The first thing is to note that for most applications, there are basically two important effects of nonlinearity, namely “threshold” and “saturation”.  In fact, saturation can be thought of as negative feedback with a threshold, so threshold is really the only effect to keep in mind although separating the two is useful conceptually sometimes. By threshold, I mean that some variable does nothing until it crosses a threshold and by saturation, I mean that the effect of some variable does not change much beyond some point.  Here, I’ll give some examples of how saturation and thresholds can go a long way in understanding complex phenomena. Continue reading

Plausible Reasoning

The seeds of the modern era could arguably be traced to the Enlightenment and the invention of rationality. I say invention because although we may be universal computers and we are certainly capable of applying the rules of logic, it is not what we naturally do. What we actually use, as coined by E.T. Jaynes in his iconic book Probability Theory: The Logic of Science, is plausible reasoning. Jaynes is famous for being a major proponent of Bayesian inference during most of the second half of the last century. However, to call Jaynes’s book a book about Bayesian statistics is to wholly miss Jayne’s point, which is that probability theory is not about measures on sample spaces but a generalization of  logical inference.  In the Jaynes view, probabilities measure a degree of plausibility.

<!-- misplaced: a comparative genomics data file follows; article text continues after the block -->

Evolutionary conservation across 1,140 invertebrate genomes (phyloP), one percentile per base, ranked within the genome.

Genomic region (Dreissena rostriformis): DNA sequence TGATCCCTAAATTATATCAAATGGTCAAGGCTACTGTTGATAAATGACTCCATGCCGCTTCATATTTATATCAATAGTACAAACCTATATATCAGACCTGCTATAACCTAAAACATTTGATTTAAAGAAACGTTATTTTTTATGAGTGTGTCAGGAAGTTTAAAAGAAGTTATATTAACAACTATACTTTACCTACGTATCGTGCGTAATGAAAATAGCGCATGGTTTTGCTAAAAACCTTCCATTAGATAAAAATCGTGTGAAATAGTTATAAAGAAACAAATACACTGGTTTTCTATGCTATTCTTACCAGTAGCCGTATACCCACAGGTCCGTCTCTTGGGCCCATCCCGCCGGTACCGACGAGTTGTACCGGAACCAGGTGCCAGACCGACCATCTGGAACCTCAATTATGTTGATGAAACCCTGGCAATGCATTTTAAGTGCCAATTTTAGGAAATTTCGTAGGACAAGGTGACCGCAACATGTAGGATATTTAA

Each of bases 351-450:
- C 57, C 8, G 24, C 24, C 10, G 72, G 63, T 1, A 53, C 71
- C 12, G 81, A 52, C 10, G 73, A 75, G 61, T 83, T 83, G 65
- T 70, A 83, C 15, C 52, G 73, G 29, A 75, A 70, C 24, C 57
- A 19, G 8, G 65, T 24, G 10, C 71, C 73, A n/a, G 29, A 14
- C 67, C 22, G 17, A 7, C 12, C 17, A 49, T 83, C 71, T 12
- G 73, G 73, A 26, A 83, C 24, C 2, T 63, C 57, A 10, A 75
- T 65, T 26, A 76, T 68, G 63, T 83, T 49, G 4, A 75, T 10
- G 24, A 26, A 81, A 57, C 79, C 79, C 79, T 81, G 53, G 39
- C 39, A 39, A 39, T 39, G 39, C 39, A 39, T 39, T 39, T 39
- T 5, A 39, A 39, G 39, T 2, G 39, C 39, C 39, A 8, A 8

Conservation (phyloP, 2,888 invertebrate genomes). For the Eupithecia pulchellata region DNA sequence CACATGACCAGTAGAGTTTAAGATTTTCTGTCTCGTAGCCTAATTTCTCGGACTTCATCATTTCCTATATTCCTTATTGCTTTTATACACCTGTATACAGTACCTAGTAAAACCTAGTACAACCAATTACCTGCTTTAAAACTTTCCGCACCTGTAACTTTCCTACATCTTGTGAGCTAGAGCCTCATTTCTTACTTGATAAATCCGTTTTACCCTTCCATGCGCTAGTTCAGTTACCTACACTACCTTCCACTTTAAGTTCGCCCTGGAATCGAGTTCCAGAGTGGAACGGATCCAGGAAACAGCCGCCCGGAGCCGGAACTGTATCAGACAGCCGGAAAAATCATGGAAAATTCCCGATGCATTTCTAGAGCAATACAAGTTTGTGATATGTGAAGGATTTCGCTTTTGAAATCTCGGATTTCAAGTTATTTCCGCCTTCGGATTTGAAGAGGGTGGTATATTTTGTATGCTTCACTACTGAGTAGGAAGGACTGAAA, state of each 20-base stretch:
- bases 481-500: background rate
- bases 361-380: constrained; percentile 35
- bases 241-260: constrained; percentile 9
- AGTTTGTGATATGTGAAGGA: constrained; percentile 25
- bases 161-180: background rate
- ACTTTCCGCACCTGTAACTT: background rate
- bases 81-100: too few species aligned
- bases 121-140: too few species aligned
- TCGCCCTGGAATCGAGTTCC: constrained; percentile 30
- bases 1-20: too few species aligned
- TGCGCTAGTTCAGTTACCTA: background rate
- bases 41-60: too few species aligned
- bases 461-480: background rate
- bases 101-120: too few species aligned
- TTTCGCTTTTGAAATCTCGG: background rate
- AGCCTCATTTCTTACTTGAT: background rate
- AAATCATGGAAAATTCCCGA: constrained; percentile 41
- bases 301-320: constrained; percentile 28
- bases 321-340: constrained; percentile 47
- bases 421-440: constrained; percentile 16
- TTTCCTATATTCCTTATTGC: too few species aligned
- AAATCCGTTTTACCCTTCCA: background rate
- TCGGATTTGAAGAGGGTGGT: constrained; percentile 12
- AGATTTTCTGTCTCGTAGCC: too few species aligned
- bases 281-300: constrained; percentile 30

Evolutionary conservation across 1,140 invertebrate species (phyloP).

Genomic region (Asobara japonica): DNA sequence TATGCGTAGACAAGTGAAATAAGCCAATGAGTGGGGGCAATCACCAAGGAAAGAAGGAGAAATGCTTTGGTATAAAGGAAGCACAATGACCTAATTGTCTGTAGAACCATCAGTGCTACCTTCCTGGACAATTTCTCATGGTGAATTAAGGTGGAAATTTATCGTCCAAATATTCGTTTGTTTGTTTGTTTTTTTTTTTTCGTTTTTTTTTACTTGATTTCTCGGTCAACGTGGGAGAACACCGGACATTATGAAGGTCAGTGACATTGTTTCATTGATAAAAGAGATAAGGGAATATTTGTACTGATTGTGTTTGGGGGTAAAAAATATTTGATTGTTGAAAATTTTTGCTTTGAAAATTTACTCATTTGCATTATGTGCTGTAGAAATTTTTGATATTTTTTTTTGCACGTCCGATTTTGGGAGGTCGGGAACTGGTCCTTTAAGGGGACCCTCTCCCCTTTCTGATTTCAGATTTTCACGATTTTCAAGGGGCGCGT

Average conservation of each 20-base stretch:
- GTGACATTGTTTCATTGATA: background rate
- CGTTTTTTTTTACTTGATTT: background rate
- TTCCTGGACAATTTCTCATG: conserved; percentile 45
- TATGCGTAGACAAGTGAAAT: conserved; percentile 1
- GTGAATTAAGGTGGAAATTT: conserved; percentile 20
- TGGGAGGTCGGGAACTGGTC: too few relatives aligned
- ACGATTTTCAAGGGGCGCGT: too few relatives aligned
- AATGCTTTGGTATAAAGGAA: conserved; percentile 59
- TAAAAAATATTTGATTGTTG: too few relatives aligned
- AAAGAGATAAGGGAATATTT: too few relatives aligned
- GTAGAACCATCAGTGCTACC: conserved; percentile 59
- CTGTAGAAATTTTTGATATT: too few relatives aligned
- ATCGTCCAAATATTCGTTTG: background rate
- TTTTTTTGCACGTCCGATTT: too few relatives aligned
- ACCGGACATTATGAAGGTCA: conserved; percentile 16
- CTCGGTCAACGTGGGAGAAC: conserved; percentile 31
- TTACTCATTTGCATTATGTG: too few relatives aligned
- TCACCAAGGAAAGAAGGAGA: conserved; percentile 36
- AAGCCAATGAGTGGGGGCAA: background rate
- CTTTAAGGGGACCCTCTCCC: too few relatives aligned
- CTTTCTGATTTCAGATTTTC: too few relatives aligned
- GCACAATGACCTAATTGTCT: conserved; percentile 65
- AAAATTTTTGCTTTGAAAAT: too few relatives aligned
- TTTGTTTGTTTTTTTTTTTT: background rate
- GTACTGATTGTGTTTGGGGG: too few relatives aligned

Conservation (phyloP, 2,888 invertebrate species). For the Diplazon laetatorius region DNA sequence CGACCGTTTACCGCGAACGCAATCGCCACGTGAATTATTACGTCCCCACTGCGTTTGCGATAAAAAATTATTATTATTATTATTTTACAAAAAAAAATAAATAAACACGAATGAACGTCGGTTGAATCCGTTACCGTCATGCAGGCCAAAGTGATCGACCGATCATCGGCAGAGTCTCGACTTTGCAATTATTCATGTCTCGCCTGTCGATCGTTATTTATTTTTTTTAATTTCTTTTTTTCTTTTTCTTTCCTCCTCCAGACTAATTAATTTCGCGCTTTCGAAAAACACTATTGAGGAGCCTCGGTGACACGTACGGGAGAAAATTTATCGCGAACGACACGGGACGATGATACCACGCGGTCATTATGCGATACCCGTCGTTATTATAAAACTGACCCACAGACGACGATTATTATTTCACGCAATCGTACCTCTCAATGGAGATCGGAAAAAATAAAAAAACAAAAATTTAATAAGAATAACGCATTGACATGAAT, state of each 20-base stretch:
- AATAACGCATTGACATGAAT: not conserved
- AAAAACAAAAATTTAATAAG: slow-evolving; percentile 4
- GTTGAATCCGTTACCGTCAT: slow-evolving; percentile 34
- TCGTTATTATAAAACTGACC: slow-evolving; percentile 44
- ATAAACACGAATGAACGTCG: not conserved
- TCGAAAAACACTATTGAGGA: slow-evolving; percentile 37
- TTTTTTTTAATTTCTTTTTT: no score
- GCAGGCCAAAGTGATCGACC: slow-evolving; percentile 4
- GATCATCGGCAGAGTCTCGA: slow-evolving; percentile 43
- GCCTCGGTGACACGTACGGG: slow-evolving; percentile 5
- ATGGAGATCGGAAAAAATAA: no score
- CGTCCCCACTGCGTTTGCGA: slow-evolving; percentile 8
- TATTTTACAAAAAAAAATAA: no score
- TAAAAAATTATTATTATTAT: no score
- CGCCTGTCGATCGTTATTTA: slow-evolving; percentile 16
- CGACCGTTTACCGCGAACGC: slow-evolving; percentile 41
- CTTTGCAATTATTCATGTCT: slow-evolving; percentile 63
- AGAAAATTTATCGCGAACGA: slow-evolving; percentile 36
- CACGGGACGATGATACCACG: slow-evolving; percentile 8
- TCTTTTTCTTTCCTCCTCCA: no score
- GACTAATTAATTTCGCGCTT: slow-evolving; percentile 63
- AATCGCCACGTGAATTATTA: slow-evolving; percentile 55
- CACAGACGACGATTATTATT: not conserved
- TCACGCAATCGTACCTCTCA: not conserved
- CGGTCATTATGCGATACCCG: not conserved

I think a perfect example of how unnatural the rules of formal logic are is to consider  the simple implication

A \rightarrow B